Turkey to hold NATO talks with Sweden next Thursday

"The time is now to welcome Sweden as a full member of NATO."
Swedish, and NATO flags are set up prior to the signing ceremony of the law ratifying the NATO Protocol on Finland and Sweden’s membership in Gdynia, Poland, in July 22 (Photo: MATEUSZ SLODKOWSKI/AFP VIA GETTY IMAGES)
Swedish, and NATO flags are set up prior to the signing ceremony of the law ratifying the NATO Protocol on Finland and Sweden’s membership in Gdynia, Poland, in July 22 (Photo: MATEUSZ SLODKOWSKI/AFP VIA GETTY IMAGES)

The top diplomats from Turkey and Sweden will meet at NATO headquarters next Thursday for talks on Stockholm's bid to join the alliance, NATO chief Jens Stoltenberg said. 

"The time is now to welcome Sweden as a full member of NATO," Stoltenberg said at a news conference on Wednesday.

NATO counterparts have been pushing Turkey to grant the green light to Sweden by the time a summit is held in Lithuania on July 11-12.

But Ankara is still holding out after months of stalling Stockholm's push to join the US-led military alliance.

Hungary's parliament had been expected to vote on Sweden's bid by the end of its "extraordinary summer session" on July 7, but did not list it this week as an order of business for the session.

Stoltenberg said earlier this week that the talks would include the foreign ministers and intelligence advisors from the Turkey, Sweden and Finland. 

Sweden and Finland last year reversed decades of hesitation and formally applied to join NATO after Russia invaded Ukraine, which had unsuccessfully sought to enter the alliance whose members promise to defend one another.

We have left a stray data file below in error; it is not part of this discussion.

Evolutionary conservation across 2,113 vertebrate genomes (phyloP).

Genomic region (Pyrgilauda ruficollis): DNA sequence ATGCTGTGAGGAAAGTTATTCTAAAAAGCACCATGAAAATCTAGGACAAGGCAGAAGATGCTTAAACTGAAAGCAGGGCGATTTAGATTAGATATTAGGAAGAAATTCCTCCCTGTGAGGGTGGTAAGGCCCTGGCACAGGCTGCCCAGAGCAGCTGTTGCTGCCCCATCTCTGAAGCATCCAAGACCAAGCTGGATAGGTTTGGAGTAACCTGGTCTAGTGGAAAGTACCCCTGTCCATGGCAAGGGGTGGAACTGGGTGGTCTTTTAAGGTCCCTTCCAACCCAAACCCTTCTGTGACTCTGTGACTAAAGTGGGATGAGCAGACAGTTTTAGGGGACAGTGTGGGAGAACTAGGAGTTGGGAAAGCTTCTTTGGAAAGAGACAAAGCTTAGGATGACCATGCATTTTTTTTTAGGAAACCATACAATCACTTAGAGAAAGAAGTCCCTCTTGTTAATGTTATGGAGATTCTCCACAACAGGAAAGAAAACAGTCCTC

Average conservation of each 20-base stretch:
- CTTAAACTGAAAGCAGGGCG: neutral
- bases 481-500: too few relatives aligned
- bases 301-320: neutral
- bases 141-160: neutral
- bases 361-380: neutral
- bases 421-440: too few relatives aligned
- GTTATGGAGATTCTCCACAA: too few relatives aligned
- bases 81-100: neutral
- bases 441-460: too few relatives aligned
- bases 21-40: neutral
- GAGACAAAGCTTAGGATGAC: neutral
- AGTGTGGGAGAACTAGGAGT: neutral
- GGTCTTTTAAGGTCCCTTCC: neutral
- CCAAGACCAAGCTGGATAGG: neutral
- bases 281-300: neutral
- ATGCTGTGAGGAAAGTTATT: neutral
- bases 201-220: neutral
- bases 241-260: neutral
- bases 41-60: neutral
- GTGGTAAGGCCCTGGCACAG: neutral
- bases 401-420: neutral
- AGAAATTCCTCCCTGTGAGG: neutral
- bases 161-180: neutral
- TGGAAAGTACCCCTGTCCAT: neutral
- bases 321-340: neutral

But decisions must be unanimous and Turkey has used its leverage to push the two countries over the presence of Kurdish militants.

Turkey dropped its objections to Sweden's nordic neighbour Finland joining earlier in the year and Helsinki became a NATO member in April. 

Sweden has been a NATO "invitee" since June 2022, but its membership bid, which must be ratified by all 31 member states, has been blocked by Turkey and Hungary.

Western officials have hoped Turkey's President Recep Tayyip Erdogan would soften his position on the diplomatically charged issue after he secured a hard-fought re-election last month.

Western allies and Stockholm have insisted that Sweden has met the terms of a deal agreed with Ankara last year.

That accord includes a commitment to crack down on opposition Kurdish movements, such as the Kurdistan Workers' Party PKK, blacklisted by Ankara which considers them "terrorist" groups.

Turkey dropped objections to Sweden's nordic neighbour Finland joining earlier in the year and Helsinki became a NATO member in April.